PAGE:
Uber, the San Francisco startup that offers a popular international ride-hailing app, will continue to use independent contractors as drivers after settling class-action lawsuits arguing that the drivers were actually employees rather than independent contractors. The lawsuits for drivers in California and Massachusetts were highly publicized disputes in the ongoing battle between employers and workers over their labor rights in the new economy.
The Uber wage lawsuits were one of the higher profile disputes as workers labeled independent contractors by startups argue they are entitled to additional compensation under state and federal wage & hour laws due to their functional status as employees. Although the Department of Labor was not involved in the Uber lawsuits, the DOL has been targeting misclassification of workers, issuing guidance last summer concerning the appropriate standards for determining whether an independent contractor is instead an employee. The Fair Labor Standards Act (FLSA) is the federal law that governs these types of disputes.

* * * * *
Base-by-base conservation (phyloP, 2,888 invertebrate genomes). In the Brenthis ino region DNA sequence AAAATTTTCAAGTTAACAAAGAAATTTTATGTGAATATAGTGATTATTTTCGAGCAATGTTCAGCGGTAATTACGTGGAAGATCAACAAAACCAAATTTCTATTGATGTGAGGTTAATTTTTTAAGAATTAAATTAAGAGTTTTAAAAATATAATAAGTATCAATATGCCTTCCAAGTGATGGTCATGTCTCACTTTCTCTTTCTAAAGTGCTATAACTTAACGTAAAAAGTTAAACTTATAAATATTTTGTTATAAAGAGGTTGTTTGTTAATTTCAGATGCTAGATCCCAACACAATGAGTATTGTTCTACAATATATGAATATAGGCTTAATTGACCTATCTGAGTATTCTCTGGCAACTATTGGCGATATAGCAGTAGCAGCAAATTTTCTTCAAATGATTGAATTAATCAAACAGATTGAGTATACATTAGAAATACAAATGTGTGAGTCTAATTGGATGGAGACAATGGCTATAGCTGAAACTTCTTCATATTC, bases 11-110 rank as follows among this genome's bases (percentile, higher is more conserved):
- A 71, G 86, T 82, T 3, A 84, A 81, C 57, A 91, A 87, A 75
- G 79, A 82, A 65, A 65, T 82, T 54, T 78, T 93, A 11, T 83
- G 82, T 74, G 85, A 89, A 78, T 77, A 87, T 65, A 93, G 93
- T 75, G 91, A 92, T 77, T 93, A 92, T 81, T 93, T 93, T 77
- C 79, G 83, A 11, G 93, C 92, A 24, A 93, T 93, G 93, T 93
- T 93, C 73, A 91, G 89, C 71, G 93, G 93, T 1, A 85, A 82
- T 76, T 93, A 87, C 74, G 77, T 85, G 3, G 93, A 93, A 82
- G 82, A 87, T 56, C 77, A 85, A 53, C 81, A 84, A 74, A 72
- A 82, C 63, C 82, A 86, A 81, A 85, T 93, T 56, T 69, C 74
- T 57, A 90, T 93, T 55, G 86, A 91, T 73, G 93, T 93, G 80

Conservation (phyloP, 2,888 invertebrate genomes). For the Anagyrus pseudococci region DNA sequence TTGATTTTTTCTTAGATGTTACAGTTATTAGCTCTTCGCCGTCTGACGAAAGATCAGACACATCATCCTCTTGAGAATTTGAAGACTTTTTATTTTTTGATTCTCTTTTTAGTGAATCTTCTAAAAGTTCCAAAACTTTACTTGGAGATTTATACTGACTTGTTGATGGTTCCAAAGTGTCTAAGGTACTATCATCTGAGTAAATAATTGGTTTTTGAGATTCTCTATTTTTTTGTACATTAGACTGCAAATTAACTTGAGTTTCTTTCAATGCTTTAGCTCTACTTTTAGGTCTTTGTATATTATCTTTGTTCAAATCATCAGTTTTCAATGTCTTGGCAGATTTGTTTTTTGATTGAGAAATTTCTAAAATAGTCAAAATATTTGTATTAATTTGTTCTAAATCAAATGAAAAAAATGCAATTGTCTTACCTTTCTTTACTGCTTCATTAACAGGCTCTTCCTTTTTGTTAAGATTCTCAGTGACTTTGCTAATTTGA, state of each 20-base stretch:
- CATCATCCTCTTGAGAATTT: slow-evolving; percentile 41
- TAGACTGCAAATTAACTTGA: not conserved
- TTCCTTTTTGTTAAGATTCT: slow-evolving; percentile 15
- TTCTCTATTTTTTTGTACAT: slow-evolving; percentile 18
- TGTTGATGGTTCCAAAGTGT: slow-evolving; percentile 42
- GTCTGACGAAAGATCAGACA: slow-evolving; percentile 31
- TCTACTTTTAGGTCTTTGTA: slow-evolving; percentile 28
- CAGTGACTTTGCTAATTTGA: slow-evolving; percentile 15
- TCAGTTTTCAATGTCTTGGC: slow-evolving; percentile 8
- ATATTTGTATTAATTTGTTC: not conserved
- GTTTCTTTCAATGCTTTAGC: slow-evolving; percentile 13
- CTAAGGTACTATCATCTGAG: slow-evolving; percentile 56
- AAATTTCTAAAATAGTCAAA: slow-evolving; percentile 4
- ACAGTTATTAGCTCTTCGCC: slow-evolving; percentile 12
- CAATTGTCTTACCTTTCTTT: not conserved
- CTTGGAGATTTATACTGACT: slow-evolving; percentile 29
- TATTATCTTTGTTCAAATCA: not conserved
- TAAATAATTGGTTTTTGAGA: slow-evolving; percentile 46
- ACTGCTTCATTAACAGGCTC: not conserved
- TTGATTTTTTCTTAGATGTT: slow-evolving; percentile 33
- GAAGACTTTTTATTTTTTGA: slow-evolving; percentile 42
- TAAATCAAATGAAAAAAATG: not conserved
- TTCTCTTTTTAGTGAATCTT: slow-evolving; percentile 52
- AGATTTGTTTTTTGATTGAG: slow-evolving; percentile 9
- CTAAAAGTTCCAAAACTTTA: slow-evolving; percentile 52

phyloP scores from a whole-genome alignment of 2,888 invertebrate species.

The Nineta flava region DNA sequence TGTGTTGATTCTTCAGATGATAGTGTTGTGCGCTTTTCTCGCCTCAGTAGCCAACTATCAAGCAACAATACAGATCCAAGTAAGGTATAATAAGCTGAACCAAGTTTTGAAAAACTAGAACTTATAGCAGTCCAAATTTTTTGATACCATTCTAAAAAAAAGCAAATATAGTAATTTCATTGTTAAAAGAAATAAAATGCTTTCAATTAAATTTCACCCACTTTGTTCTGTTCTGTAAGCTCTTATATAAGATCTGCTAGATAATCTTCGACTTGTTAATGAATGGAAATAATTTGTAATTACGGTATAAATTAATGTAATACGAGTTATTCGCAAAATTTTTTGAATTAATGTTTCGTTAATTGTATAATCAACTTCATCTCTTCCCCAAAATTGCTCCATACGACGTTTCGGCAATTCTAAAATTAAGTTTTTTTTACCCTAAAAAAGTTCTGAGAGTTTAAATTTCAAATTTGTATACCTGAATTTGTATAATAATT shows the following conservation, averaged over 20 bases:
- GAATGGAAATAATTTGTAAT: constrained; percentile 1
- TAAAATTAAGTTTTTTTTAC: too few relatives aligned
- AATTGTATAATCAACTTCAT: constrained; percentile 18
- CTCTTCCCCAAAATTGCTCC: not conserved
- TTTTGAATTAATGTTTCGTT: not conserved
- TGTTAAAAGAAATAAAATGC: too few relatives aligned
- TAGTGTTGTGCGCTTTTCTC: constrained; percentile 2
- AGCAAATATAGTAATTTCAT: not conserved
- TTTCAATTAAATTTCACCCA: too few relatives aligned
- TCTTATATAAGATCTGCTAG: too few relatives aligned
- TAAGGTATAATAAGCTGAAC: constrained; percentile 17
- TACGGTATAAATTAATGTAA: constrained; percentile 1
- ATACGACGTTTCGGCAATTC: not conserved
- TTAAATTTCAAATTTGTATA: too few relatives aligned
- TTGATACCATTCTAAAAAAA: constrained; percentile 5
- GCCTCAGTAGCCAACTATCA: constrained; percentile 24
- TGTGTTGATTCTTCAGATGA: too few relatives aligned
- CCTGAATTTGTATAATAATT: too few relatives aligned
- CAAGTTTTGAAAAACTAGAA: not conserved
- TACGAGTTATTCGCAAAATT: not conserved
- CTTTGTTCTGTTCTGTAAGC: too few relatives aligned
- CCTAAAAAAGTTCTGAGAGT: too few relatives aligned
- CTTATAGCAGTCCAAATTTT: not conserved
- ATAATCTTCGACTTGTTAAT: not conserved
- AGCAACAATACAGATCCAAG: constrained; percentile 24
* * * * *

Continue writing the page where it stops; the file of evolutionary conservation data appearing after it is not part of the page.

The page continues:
A number of the “sharing economy” and “on demand” startups have faced employment lawsuits. Homejoy, an on demand home cleaning service, went out of business when it couldn’t raise additional capital in part due to a misclassification lawsuit. LinkedIn also saw workers bring a lawsuit for unpaid overtime through the Labor Department which it settled for roughly $6 million.
Wage lawsuits aren’t the only legal and regulatory problems that Uber has faced. It also has faced limits to its service in certain jurisdictions due to taxi cab and driver regulations. The settlement in these two cases provides for $84 million to be paid to the drivers and another $16 million if the company sells stock in an IPO.